Barry Miles is a counterculture icon who writes about counterculture icons. He's a chronicler of the 1960s whose attention to its rhythms and rebellions took him from the famous Indica bookshop and gallery (as co-owner) --where John Lennon first met Yoko Ono -- to the founding of the International Times underground newspaper, to his newly released and lovingly researched biography of William S. Burroughs.
Known to all as Miles, the biographer of Allen Ginsberg, Paul McCartney, Frank Zappa, Charles Bukowski and others, and now, Burroughs, discusses it all in this interview.
Davis: Call Me Burroughs: A Life is a major statement, and will certainly be the defining statement of Burroughs for this generation. Could you speak to what space this book fills in relation to Ted Morgan's Literary Outlaw?
Miles: Literary Outlaw was the groundbreaking Burroughs biography but it was published in 1988, nine years before Burroughs died. I have purposely not re-read it, but as I recall he barely touched upon Burroughs' second career as an artist, didn't deal with his scrapbooks, photo collages or avant-garde experiments with photo-collages and cut-up tapes.
A lot more research has been done since Morgan's book, including entire books on his time in Texas, books about the gay scene in Tangier, and even an attempt to list every book that Burroughs is known to have read. One of my earlier books was about Burroughs, Ginsberg and Corso's time in Paris at the Beat Hotel. Much of this information I have drawn upon. I have also been in a position to correct some of the errors in Morgan's book, inevitable in a first biography. I also filled in some of the gaps: for instance, Burroughs lived in London for more than 10 years, a time that Morgan more or less skips over as he doesn't like England.
Davis: Is this because Ted Morgan is really a Frenchman, born Comte St. Charles Armand Gabriel de Gramont? This is a serious accusation!
Miles: I don't know about that! When he was working on the book, I was working on my Allen Ginsberg biographer, and I used to meet Ted from time to time. We got on well, amicably even, until I did my own little portrait of Burroughs, an introduction to his work called El Hombre Invisible, which Ted objected to. As I said, I haven't read Ted's book in 20 years so I can't really say how my book differs from his except that I use direct quotes whereas he experimented with an 'interior monologue', or however he describes it, in which he paraphrased Bill's answers to his questions so that the whole book sounded sort of like Bill talking, but you were never sure if it was Bill or Ted talking. It was a groundbreaking book and all future biographers of Burroughs must thank him for it, and for selling his research tapes and papers to the U of Arizona at Tempe where any scholar can use them.
Davis: You've worked on Burroughs since 1965, and Call Me Burroughs details your long association. What is it that sustains, to borrow an idea from Oliver Harris, your "fascination" with Burroughs?
Miles: I was an art student when I first discovered The Naked Lunch. I had the usual teenage romantic notions about bohemianism and the artistic life, but the only people who seemed to be living that life were the Beats. I used to hitchhike up to London and stay in a friend's communal apartment. I remember one of the residents was Peter Wollen -- later head of the UCLA Film Department -- who one day remarked, "This is such a cool pad, man. There's always a fresh copy of Naked Lunch on the table."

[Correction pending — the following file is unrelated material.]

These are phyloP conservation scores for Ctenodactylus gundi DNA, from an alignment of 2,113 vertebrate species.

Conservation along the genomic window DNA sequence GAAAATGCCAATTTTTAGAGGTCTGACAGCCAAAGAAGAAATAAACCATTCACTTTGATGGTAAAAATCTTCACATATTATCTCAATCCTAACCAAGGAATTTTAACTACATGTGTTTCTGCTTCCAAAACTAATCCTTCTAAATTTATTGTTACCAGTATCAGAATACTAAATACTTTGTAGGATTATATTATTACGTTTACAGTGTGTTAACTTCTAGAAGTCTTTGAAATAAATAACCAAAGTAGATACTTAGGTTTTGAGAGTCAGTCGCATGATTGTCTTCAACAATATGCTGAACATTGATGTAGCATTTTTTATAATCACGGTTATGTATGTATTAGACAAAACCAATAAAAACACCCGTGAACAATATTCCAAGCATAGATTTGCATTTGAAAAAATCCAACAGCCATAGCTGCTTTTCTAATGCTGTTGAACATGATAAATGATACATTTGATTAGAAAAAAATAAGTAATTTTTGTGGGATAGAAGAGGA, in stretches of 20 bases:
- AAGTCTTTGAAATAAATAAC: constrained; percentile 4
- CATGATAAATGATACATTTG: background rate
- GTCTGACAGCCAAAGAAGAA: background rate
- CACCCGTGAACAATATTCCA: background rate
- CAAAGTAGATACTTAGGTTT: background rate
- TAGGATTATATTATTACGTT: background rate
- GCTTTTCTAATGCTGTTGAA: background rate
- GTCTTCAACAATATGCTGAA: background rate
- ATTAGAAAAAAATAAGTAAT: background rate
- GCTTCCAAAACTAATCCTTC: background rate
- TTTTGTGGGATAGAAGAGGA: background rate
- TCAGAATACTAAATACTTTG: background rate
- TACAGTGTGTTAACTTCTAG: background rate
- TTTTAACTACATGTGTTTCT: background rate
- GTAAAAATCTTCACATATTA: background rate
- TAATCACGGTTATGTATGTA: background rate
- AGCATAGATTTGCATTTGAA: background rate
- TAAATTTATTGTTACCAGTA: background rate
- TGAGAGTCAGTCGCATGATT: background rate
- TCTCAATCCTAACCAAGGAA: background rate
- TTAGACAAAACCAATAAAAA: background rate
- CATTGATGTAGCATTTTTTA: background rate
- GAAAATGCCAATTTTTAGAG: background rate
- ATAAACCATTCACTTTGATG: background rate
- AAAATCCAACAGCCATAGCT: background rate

This was when copies of the Olympia Press edition had to be smuggled in from France, as it was banned in Britain and not yet published in the USA. Burroughs was then -- in 1960-61 -- the prototype cool individual. He was associated with everything that was illegal, homosexuality, drugs, he had even murdered his wife, all very romantic to a naive 18 year old.
And the book was filled with pothead humor, and was to us, hilariously funny. Over the years I got to know Burroughs and always thought that he was not just a great writer, but that politically he had a type of healthy cynicism that always challenged the accepted viewpoint: he was opposed to all control systems, he made you question everything, all received ideas, everything from patriotism, religion, sexual mores, drugs, everything. My role in life has always been editorial, so I published him, sold his books in my bookshop, produced spoken word recordings, wrote his bibliography, curated two of his photography shows and finally wrote the full-length biography that I always wanted to write.
Davis: You note that the myth of Burroughs was romantic to the naïve 18 year old version of yourself. I was at The Burroughs Century conference in Bloomington last weekend, and at a closing late-night costume party that attracted a swath of non-academic Indiana youth, I noticed the standard Burroughs fetishizations on display: junkie, wife-killer, etc. One woman was dressed as a heroin needle.
What do you think of all of it now, particularly after writing extensively on Burroughs? Does the old romance of the Burroughs myth still attract you?
Miles: Well, having known Bill for 30+ years and now spent years studying his life and work, I obviously no longer have that adolescent romantic view of him as the tortured bohemian artist. I know too much about him, and have witnessed too much of his home life to project onto him any more. I still feel that he is a major writer and thinker, and I think his ideas and predictions about control systems are becoming more and more apposite, particularly in these days of mass surveillance by governments.